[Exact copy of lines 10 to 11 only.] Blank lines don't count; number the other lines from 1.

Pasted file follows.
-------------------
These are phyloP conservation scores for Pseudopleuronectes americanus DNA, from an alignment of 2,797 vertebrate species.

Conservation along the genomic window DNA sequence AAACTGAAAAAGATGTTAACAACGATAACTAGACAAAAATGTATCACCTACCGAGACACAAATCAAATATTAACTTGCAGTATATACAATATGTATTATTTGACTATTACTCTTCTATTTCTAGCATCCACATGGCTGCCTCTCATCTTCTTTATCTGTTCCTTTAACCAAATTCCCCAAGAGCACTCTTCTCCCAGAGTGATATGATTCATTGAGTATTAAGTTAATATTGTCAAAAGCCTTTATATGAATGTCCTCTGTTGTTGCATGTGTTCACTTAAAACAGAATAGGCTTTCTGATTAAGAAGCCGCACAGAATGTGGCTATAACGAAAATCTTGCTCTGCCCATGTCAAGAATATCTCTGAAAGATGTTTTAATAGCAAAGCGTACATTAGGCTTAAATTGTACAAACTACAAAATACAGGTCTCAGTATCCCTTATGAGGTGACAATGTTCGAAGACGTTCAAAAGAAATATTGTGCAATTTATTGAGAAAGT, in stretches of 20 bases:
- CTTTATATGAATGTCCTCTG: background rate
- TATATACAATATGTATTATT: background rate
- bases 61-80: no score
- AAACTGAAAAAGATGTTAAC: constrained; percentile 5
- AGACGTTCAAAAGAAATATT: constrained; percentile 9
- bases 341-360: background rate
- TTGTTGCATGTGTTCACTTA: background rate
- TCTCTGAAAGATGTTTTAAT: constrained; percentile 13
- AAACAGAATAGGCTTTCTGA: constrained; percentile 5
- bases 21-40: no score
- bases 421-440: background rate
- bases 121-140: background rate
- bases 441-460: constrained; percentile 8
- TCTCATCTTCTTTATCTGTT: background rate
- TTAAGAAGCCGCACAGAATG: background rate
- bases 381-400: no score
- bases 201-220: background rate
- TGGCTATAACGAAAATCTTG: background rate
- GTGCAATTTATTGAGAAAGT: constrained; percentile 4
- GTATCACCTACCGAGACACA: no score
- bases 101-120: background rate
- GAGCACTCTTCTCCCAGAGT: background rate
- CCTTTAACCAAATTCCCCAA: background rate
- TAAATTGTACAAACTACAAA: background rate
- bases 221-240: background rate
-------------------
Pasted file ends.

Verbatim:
- TCTCTGAAAGATGTTTTAAT: constrained; percentile 13
- AAACAGAATAGGCTTTCTGA: constrained; percentile 5